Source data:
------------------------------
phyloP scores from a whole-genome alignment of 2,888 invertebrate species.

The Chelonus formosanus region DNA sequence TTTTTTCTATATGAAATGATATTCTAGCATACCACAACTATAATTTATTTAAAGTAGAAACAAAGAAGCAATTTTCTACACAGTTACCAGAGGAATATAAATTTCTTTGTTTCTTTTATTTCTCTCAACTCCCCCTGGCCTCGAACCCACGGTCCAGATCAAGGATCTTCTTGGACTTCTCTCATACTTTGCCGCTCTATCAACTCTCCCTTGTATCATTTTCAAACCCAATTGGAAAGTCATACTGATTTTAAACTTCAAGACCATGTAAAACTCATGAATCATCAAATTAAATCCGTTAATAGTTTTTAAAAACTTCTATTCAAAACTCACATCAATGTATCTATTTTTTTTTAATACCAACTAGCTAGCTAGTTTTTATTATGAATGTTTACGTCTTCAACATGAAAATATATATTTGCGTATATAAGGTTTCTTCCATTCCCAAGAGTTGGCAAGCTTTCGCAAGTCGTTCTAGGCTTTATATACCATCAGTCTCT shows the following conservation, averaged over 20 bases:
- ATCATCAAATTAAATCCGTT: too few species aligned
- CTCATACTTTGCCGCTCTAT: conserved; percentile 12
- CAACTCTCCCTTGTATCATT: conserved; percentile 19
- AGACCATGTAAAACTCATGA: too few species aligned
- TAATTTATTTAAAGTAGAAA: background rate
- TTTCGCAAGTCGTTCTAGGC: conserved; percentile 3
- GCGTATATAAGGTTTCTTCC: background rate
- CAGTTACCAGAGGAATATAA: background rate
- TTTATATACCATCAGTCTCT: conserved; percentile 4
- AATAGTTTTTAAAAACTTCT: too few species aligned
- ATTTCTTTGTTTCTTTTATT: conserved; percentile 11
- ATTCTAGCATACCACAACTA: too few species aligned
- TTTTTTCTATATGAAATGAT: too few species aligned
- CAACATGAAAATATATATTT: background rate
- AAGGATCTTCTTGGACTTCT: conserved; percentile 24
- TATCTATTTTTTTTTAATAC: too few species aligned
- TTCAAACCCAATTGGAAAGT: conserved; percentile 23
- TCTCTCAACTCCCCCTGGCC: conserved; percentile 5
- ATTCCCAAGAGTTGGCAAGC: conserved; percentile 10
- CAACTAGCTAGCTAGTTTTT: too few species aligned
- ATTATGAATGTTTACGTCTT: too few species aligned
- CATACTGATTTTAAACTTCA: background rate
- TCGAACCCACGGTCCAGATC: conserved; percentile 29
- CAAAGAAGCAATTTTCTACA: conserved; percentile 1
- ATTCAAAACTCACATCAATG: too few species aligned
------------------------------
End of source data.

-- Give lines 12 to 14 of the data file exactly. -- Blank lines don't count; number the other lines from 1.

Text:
- AATAGTTTTTAAAAACTTCT: too few species aligned
- ATTTCTTTGTTTCTTTTATT: conserved; percentile 11
- ATTCTAGCATACCACAACTA: too few species aligned